This kind of high level representation is a necessary and extremely important part of the mayor’s role.
I ask myself, who could best represent the shire with dignity and integrity, be able to hold their own in such company, be sufficiently well informed to discuss the issue intelligently with a full overview of council’s position, have some negotiating abilities, and have an understanding of the broader picture at all of local, state and federal level.
The seats vacate very quickly.
Some candidates have also neglected to do their homework (basic stuff!), saying they will undertake projects which are already well and truly in council’s pipeline.
I will apply a similar process to selecting councillors, with slightly different criteria but always an ability to behave appropriately and with respect and integrity. Roll on September 8.
The seal lies back, happy to float
and wave a flipper in the air,
as a woman in a bath may
contemplate painting her toenails.
The waters of the bay seem bare
of life but made for such a seal:
nobody mans the tethered boats,
the usual gulls are somewhere else.
Its shoulders' leisurely pulse –
more a shrug, really – caresses
the water while its pointy head
watches the sky for birds of prey;
even its next meal is set aside
for this grace of idleness.
Reflections on tourism and service
I’m just a blow-in, so to many local people, I’m probably not entitled to express an opinion; but when I read the front page article on tourism in the Narooma News on 8th August last, I just had to react.
It’s interesting that the blame for Narooma’s underperformance in the tourism sector was spread to every level of government by the article’s contributors. But why are governments to blame for what is almost entirely a private enterprise problem? The core of the problem could be much closer to home.
Tourists are customers just like us. We only call them tourists when they choose to stay in our town and spend money. Invariably, they do so to enjoy themselves, relax and have fun – just like you when you’re a tourist!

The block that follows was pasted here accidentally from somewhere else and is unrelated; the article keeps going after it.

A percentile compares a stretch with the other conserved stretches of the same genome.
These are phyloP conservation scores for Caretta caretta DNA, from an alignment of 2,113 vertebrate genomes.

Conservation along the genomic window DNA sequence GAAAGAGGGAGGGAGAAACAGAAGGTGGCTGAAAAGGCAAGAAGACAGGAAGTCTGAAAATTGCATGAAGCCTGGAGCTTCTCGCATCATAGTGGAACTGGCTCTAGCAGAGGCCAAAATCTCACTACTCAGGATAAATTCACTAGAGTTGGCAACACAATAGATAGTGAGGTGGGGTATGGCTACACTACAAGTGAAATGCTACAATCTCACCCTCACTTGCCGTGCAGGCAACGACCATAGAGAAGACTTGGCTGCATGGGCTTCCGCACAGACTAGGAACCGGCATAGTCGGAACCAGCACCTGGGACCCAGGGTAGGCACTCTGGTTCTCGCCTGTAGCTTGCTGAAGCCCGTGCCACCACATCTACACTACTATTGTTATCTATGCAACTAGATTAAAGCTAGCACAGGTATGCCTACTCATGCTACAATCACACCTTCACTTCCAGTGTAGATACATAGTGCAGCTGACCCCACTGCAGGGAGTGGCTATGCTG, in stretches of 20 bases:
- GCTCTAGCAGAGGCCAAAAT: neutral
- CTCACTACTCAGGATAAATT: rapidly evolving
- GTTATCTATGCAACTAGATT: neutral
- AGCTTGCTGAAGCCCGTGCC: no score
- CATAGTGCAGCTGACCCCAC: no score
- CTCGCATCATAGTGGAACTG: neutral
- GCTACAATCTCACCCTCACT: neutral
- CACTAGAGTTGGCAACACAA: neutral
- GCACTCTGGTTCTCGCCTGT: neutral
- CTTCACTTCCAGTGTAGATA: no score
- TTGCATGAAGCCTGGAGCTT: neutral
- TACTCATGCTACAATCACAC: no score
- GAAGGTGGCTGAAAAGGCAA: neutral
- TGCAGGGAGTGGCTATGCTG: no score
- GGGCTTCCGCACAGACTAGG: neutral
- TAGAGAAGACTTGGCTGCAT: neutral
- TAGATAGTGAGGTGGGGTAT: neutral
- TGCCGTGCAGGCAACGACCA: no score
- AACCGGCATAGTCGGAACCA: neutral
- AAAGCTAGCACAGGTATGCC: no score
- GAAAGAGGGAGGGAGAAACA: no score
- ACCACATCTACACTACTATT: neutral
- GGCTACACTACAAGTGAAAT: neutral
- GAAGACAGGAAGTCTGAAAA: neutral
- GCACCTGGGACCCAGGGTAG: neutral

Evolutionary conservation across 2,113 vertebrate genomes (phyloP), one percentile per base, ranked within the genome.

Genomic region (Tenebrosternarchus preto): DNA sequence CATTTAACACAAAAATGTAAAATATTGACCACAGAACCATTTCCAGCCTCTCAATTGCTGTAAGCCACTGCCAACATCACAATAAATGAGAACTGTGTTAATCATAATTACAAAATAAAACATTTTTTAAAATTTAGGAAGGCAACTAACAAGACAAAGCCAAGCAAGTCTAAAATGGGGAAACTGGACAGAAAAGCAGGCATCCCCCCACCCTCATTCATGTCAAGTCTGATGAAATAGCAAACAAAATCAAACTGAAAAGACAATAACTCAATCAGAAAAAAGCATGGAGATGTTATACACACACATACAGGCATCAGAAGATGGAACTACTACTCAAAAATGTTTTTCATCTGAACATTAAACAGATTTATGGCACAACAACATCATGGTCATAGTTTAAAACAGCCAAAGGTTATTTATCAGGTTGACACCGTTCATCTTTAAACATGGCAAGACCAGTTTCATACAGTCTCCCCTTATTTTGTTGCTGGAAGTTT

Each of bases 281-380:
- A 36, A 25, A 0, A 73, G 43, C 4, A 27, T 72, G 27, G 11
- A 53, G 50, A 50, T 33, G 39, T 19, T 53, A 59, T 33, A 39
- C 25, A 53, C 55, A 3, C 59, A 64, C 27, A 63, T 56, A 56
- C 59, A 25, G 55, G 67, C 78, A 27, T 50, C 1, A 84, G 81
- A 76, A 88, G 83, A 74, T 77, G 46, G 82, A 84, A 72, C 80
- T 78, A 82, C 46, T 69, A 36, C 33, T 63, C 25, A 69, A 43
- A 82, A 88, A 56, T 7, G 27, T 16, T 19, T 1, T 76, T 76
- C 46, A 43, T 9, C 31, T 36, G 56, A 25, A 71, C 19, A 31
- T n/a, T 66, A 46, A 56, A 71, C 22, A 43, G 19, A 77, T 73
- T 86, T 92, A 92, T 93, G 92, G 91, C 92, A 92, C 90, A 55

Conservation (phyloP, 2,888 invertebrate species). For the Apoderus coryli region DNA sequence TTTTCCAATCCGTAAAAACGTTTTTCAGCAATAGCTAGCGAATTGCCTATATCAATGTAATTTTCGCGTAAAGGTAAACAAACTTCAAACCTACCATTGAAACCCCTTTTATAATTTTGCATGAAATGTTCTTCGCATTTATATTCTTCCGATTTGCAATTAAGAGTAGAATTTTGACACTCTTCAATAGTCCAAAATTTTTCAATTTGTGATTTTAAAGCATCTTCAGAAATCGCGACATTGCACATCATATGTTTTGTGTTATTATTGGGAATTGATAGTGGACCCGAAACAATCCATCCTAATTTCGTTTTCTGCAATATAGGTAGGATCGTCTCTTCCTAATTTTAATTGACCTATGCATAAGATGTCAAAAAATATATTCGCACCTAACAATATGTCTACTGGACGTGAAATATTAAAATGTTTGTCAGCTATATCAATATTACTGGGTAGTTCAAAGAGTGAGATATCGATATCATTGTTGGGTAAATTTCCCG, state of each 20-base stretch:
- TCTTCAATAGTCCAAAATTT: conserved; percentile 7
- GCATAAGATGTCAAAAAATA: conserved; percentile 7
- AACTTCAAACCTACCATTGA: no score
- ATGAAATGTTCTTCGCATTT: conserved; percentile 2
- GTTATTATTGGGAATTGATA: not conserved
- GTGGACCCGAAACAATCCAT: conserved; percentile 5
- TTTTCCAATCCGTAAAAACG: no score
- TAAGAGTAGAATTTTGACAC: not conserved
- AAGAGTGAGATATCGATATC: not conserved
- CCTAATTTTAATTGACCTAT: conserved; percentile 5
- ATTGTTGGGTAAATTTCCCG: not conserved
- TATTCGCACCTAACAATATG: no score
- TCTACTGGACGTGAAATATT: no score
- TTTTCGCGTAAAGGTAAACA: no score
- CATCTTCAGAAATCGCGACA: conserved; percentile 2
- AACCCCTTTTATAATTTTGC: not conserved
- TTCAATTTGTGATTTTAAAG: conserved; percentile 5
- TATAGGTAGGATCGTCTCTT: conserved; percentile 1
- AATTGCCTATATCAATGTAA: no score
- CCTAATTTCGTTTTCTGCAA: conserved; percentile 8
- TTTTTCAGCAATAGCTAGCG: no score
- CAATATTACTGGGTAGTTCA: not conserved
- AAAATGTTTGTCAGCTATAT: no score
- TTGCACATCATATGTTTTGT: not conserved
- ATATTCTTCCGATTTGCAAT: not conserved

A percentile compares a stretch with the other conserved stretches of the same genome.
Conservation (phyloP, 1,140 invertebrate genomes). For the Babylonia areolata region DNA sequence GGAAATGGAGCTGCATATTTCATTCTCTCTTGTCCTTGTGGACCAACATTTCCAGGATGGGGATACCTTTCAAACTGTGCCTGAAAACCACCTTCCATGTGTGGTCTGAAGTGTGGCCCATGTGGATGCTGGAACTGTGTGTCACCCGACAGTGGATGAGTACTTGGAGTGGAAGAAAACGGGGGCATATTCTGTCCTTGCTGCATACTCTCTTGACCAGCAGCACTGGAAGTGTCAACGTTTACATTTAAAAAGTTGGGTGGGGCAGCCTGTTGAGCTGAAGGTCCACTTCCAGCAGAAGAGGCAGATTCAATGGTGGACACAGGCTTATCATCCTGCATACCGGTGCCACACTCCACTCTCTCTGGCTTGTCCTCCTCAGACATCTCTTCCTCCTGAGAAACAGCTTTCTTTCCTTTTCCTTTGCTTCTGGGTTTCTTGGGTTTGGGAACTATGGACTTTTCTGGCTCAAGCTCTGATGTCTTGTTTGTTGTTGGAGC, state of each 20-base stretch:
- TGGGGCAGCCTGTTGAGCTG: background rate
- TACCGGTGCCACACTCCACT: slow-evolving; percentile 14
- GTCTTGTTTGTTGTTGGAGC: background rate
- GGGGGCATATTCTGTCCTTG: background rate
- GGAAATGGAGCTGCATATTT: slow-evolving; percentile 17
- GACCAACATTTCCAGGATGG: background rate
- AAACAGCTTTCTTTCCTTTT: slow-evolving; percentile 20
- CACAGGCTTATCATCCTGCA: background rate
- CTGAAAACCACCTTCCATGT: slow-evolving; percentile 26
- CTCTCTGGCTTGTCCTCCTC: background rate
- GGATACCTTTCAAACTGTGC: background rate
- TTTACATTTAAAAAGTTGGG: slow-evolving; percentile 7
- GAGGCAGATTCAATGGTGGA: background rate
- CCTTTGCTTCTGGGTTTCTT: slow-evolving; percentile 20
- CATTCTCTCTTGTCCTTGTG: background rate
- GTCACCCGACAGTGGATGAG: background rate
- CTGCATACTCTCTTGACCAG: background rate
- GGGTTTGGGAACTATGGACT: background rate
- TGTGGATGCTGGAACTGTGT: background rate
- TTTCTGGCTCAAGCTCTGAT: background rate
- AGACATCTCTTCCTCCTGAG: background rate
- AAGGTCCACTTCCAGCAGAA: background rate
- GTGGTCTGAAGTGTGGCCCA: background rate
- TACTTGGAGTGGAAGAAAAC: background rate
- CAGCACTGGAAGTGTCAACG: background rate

If you’re a retailer you’ll be serving tourists. Are you as welcoming and as friendly as you can be? Next time you attend a Chamber of Commerce meeting take a mirror and check it occasionally; are you smiling or are you just as miserable as the person sitting next to you?
If you’re a retailer of merchandise, have you done as much with your visual merchandising to make your offering as inviting as possible, or are you just standing guard over a storeroom with windows?
If you’re a retailer of services you probably think you’re in the accommodation, or food and beverage business. You’re in the entertainment business. What are you doing to make the tourists’ stay as enjoyable, as relaxing and as much fun as possible? Or are you more concerned with check-out times and charging a surcharge for American Express and Diners?
An associate of mine recently attended a food and beverage establishment in town and had to wait more than an hour from the time of ordering to receive her single cup of coffee! That is pathetic and unacceptable. If you’re not prepared to make an effort, then be prepared to lose business. How many people would return to a place like that to experience such a disgraceful level of service?
When I moved to Narooma I established an account with a local retailer in an effort to support local business. I got sick of being greeted with “are you right, mate?” or “you right there?” and worse; sometimes completely ignored. I’ve since taken my business elsewhere.
If you want to get to the crux of the problem with tourism in Narooma, don’t blame governments – take a look in the mirror.